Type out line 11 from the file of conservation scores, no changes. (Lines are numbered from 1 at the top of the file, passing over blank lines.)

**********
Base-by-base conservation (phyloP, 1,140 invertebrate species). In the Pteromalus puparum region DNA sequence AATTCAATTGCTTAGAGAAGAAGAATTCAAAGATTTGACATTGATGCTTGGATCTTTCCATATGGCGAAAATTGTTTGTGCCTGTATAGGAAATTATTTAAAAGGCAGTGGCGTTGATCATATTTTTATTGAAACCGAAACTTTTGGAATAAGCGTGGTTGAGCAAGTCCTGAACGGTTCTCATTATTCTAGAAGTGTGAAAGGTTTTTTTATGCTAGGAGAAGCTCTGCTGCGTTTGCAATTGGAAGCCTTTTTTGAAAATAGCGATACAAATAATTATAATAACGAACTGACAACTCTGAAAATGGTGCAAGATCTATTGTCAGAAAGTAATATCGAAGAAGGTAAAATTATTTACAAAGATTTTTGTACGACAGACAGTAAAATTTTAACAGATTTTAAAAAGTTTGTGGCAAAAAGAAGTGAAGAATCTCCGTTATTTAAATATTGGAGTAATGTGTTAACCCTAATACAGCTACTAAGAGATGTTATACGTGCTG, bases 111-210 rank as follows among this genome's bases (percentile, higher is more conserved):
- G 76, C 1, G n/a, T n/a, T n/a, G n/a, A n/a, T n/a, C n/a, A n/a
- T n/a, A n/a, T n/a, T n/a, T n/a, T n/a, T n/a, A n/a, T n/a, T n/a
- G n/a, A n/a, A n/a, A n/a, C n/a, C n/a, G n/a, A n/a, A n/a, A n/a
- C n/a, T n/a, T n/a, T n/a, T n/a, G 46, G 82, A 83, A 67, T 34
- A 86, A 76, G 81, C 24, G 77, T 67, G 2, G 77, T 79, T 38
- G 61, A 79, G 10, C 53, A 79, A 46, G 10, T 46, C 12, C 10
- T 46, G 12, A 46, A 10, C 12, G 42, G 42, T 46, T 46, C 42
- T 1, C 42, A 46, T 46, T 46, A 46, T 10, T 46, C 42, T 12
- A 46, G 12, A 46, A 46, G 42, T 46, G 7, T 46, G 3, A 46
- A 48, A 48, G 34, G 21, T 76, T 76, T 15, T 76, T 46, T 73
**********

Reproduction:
- A 48, A 48, G 34, G 21, T 76, T 76, T 15, T 76, T 46, T 73